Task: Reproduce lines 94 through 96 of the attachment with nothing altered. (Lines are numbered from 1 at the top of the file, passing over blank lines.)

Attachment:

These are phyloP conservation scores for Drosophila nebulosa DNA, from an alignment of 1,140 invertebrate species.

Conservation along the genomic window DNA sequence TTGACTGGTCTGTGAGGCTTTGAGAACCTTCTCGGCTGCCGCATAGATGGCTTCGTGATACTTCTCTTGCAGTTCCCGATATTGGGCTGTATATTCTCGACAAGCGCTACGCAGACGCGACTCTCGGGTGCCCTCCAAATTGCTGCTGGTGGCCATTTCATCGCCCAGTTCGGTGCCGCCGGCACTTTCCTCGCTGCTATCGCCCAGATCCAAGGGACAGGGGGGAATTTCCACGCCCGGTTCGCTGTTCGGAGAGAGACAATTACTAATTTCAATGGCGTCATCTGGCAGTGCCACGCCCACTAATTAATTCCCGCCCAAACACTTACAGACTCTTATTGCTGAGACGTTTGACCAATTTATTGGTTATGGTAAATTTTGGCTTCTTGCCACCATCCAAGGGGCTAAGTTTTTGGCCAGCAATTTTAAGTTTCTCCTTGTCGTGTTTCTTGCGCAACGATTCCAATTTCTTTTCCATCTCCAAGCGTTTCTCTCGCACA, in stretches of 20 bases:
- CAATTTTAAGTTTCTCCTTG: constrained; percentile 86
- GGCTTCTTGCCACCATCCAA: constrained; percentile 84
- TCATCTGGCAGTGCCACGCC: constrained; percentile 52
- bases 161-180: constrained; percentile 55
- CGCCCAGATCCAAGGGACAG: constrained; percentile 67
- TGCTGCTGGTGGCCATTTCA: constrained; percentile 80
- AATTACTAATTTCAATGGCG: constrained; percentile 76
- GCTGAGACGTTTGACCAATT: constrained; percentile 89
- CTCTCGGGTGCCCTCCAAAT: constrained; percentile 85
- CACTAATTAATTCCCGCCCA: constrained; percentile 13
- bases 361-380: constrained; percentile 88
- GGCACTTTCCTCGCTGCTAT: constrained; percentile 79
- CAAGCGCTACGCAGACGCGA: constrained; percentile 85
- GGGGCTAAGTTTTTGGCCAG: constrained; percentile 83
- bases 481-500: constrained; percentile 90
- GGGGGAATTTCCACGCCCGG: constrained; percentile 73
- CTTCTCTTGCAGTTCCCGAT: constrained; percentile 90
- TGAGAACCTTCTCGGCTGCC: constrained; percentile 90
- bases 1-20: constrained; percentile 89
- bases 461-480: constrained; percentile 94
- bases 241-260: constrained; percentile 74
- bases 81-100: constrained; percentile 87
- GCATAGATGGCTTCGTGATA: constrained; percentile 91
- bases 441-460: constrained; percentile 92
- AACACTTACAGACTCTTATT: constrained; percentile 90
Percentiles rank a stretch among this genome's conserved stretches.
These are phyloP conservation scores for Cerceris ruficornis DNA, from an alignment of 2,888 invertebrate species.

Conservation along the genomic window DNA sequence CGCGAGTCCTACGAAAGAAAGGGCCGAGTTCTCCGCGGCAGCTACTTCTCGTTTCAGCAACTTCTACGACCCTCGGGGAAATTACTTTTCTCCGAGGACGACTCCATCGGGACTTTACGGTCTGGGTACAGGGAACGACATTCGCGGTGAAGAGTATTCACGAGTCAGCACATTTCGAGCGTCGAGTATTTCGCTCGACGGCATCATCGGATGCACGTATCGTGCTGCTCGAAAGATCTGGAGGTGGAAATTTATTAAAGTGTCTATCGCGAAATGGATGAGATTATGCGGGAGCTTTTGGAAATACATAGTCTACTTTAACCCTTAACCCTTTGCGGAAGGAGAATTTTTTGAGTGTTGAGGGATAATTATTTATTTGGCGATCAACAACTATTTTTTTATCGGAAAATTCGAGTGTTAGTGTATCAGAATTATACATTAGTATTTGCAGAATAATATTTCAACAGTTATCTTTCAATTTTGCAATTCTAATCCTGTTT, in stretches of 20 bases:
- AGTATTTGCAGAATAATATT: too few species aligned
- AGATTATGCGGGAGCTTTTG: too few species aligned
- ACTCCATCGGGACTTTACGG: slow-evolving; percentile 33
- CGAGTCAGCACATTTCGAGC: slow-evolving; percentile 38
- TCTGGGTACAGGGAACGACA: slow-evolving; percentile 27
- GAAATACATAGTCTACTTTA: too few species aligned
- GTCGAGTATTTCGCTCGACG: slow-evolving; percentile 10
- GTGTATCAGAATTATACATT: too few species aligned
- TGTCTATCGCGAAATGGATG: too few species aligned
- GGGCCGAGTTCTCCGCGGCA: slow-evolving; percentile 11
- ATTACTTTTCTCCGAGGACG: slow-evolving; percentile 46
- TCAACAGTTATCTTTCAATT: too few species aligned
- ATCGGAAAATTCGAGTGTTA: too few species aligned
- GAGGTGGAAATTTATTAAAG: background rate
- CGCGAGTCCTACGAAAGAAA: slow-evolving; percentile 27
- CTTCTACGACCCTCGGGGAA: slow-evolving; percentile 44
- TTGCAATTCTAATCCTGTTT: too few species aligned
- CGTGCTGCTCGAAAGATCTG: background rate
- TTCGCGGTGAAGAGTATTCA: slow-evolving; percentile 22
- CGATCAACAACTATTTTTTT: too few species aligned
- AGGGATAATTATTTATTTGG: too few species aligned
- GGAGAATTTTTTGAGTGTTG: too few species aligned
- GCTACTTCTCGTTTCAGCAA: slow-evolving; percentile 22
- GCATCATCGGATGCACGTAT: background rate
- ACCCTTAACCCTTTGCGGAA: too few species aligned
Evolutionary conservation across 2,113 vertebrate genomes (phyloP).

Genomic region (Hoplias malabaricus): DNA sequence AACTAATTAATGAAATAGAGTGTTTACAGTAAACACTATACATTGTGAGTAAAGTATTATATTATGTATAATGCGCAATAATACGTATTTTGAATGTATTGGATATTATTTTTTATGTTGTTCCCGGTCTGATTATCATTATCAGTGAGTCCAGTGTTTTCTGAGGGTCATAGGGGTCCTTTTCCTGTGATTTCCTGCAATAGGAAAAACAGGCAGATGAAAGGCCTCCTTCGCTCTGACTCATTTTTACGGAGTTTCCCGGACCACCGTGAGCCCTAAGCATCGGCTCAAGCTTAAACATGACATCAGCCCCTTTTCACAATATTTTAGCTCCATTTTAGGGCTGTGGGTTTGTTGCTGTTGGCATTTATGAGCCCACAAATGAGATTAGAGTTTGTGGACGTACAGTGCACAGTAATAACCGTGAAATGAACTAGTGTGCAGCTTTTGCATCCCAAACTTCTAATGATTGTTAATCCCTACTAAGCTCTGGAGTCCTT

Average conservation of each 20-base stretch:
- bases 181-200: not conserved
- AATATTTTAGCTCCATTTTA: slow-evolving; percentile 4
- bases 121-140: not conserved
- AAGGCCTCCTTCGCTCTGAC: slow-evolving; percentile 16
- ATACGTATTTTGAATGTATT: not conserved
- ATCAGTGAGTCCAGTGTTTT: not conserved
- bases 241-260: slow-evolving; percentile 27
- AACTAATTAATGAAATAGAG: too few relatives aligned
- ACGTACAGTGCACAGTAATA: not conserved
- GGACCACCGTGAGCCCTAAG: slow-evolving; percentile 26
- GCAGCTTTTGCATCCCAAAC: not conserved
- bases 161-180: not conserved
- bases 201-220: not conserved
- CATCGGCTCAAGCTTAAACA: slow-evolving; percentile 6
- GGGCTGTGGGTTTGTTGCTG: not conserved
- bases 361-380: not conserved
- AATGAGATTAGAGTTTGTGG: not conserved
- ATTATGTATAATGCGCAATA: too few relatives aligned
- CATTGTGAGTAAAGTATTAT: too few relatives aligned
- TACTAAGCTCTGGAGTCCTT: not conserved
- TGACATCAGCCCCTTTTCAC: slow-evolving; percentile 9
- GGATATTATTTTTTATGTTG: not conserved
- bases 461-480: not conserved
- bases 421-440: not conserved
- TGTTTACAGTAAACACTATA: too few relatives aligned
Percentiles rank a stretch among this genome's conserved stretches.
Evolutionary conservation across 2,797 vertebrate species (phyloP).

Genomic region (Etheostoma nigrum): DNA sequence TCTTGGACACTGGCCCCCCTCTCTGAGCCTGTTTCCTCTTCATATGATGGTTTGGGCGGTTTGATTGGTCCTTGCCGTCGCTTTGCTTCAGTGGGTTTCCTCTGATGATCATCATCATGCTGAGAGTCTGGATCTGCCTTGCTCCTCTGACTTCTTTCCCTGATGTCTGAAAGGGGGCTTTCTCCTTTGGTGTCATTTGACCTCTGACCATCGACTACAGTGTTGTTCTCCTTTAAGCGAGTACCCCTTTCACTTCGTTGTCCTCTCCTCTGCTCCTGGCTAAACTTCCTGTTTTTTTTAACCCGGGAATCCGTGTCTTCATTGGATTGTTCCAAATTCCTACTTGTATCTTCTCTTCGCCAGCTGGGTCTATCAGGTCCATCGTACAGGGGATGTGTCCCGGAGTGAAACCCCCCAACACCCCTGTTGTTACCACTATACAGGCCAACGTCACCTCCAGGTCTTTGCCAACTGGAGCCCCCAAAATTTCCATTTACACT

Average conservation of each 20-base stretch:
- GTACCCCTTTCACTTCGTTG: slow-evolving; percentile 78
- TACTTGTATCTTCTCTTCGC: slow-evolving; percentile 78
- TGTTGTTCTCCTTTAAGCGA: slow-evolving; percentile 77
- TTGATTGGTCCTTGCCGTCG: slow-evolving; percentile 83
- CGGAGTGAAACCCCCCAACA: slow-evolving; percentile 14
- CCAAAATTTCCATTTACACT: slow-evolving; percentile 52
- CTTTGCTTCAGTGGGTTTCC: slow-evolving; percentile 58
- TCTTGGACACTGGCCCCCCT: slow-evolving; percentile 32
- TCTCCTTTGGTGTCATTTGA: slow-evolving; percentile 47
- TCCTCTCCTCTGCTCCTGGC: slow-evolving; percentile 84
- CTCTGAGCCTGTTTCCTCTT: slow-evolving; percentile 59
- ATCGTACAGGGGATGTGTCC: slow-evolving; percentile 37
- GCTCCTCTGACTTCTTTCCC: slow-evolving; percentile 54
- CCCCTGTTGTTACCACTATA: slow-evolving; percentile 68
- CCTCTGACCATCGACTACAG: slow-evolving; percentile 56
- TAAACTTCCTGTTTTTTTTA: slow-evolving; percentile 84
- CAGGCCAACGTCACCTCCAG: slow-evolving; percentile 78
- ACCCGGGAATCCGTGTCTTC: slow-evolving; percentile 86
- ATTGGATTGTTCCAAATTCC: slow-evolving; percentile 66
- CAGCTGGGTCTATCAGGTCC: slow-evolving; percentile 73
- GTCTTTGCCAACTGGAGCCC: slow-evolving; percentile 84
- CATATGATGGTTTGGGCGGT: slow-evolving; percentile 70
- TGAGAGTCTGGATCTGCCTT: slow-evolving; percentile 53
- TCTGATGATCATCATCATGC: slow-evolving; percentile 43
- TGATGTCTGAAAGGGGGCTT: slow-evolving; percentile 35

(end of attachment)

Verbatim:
- CTTTGCTTCAGTGGGTTTCC: slow-evolving; percentile 58
- TCTTGGACACTGGCCCCCCT: slow-evolving; percentile 32
- TCTCCTTTGGTGTCATTTGA: slow-evolving; percentile 47